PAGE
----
What we want is for people to be emotionally healthy - not caring too much or too little, and with control over how affected they are - but with high agency. Telling people they don't need to be like highly agentic EA people affects both, and to me at least it isn't obvious if you meant that people should still try their hardest to be highly agentic but merely not beat themselves up over falling short.

Your "two considerations", look like a two-tiered defence against EA pressures rather than convergence on a single right answer on how to consider your goals.

That's what they are. I think there's no other criterion that make your goals the "right" ones other than that you would in fact choose these goals upon careful reflection.

Whose "right" are we talking about, here? If it's "right" according to effective altruism, that is obviously false: someone who discovers they like murdering is wrong by EA standards (as well as those of the general population). "Careful reflection" also isn't enough for humans to converge on an answer for themselves. If it was, tens of thousands of philosophers should have managed to map out morality, and we wouldn't need the likes of MIRI.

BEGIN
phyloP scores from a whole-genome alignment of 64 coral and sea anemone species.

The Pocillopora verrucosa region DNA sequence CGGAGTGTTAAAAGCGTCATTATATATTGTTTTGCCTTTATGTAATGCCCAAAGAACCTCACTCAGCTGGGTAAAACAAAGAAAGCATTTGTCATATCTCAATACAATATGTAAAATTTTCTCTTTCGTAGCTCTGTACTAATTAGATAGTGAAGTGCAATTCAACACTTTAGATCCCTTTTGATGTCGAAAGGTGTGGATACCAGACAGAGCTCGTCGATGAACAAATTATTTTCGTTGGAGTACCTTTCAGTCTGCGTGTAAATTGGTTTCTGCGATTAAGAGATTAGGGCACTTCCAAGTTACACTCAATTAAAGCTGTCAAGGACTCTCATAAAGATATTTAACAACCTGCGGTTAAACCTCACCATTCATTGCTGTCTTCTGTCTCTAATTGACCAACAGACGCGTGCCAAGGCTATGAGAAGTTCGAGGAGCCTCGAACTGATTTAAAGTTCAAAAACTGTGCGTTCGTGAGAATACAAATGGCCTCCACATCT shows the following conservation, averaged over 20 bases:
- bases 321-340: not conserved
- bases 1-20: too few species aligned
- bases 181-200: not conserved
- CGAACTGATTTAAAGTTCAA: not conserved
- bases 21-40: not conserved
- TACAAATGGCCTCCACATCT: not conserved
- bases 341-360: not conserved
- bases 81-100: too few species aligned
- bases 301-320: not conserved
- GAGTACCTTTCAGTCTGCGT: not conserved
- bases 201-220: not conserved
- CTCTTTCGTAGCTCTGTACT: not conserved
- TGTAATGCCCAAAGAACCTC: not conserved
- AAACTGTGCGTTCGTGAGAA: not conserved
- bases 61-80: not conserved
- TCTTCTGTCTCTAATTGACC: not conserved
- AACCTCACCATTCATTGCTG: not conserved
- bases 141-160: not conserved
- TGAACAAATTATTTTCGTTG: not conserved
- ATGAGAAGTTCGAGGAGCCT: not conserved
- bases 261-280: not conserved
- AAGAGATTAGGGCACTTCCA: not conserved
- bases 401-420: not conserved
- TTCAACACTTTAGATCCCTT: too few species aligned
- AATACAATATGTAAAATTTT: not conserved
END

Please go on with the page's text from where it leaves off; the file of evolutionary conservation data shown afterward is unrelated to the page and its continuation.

Why should (some) people who are partial EAs not be pushed to become full EAs? Or why should (some) full EAs not be pushed to become partial EAs? Do you expect people to just happen to have the morality which has highest utility^1 by this standard? I suppose there is the trivial solution where people should always have the morality they have, but in that case we can't judge people who like murdering.

I think there's absolutely nothing wrong with 1), if your goals are different from mine then that doesn't necessarily mean you're making a mistake about your goals. I personally focus on suffering and don't care about preventing death, all else being equal, but I don't (necessarily) consider you irrational for doing so.